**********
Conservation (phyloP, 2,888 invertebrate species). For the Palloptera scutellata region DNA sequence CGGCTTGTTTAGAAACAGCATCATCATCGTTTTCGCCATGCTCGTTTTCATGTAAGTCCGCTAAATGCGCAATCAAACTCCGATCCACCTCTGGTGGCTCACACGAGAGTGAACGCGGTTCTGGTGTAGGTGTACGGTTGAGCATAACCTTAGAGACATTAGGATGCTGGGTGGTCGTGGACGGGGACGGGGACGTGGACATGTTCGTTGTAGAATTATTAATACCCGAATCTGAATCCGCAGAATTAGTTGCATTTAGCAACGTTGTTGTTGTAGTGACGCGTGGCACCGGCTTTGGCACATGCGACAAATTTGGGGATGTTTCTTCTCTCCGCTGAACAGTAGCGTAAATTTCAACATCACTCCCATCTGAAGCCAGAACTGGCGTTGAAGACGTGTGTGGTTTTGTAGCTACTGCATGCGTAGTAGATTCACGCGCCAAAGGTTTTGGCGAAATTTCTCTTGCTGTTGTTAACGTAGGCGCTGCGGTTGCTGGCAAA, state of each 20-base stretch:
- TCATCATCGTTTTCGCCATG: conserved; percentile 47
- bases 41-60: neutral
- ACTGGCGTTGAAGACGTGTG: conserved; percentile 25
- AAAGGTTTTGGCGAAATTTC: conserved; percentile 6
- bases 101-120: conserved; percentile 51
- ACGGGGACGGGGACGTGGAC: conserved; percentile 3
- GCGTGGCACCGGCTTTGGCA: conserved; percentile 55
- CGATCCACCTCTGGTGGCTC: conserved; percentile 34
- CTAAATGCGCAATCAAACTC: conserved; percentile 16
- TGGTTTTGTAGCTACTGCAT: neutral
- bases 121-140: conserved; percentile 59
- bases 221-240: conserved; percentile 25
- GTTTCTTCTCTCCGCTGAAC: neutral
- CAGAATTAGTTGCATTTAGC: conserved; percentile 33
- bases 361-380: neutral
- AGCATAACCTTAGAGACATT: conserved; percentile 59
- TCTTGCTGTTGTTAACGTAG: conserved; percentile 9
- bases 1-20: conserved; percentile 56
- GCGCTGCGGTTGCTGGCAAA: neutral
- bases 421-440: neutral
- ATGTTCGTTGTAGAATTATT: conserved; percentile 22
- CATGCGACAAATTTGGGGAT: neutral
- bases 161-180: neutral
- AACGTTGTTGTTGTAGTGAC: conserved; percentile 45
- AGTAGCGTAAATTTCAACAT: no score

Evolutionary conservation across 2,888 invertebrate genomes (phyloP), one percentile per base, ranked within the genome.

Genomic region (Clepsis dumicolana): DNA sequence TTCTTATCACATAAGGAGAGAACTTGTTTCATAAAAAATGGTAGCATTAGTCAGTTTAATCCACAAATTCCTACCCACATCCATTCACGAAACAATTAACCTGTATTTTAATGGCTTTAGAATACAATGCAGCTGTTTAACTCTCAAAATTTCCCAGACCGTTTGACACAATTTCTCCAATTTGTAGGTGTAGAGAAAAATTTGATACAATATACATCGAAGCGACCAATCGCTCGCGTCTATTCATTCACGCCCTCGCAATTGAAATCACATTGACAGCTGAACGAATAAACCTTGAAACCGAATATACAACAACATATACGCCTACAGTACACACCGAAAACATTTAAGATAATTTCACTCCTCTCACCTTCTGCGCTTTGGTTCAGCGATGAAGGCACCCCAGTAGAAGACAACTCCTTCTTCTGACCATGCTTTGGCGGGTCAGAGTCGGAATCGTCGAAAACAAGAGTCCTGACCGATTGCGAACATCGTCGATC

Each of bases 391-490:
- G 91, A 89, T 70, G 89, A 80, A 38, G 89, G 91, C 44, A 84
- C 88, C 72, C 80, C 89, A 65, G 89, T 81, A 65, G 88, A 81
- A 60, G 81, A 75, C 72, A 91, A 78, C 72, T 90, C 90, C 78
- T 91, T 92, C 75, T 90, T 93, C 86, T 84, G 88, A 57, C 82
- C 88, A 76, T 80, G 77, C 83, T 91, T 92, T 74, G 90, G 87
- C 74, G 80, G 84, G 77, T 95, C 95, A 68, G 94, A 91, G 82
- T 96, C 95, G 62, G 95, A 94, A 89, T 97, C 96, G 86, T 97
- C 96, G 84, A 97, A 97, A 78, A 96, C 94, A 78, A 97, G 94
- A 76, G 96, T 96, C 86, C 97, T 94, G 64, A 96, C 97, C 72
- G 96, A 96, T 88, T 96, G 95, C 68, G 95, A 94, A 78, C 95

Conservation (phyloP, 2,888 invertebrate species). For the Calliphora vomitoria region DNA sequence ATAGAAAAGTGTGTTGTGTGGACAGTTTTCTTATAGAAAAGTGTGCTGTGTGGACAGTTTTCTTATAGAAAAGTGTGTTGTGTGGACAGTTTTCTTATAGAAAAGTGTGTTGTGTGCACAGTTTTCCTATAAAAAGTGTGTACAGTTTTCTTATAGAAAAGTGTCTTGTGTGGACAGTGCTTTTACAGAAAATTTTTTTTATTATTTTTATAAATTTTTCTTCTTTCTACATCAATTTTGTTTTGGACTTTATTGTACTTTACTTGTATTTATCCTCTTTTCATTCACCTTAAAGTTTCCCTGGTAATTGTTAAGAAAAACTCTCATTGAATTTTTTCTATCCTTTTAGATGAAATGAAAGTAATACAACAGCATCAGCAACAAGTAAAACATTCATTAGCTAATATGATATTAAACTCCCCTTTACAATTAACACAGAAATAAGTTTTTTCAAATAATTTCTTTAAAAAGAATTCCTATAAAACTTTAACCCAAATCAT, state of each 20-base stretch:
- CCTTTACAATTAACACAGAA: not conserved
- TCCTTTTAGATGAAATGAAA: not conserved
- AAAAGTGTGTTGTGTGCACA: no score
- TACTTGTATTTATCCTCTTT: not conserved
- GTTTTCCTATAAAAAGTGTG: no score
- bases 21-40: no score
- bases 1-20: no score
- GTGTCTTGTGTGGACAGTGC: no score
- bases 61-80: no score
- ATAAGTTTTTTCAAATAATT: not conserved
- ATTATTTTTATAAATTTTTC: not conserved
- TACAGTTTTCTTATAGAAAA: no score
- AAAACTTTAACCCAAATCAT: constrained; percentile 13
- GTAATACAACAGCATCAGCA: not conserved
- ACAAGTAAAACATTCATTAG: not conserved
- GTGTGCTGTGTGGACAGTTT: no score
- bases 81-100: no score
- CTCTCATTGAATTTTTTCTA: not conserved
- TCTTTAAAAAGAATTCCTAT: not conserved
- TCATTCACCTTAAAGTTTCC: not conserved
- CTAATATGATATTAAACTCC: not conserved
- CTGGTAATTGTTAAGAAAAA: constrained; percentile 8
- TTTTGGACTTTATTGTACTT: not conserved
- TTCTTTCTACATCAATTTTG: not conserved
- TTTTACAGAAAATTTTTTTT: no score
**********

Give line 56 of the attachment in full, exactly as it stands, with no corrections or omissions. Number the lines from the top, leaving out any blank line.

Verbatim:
- GTGTGCTGTGTGGACAGTTT: no score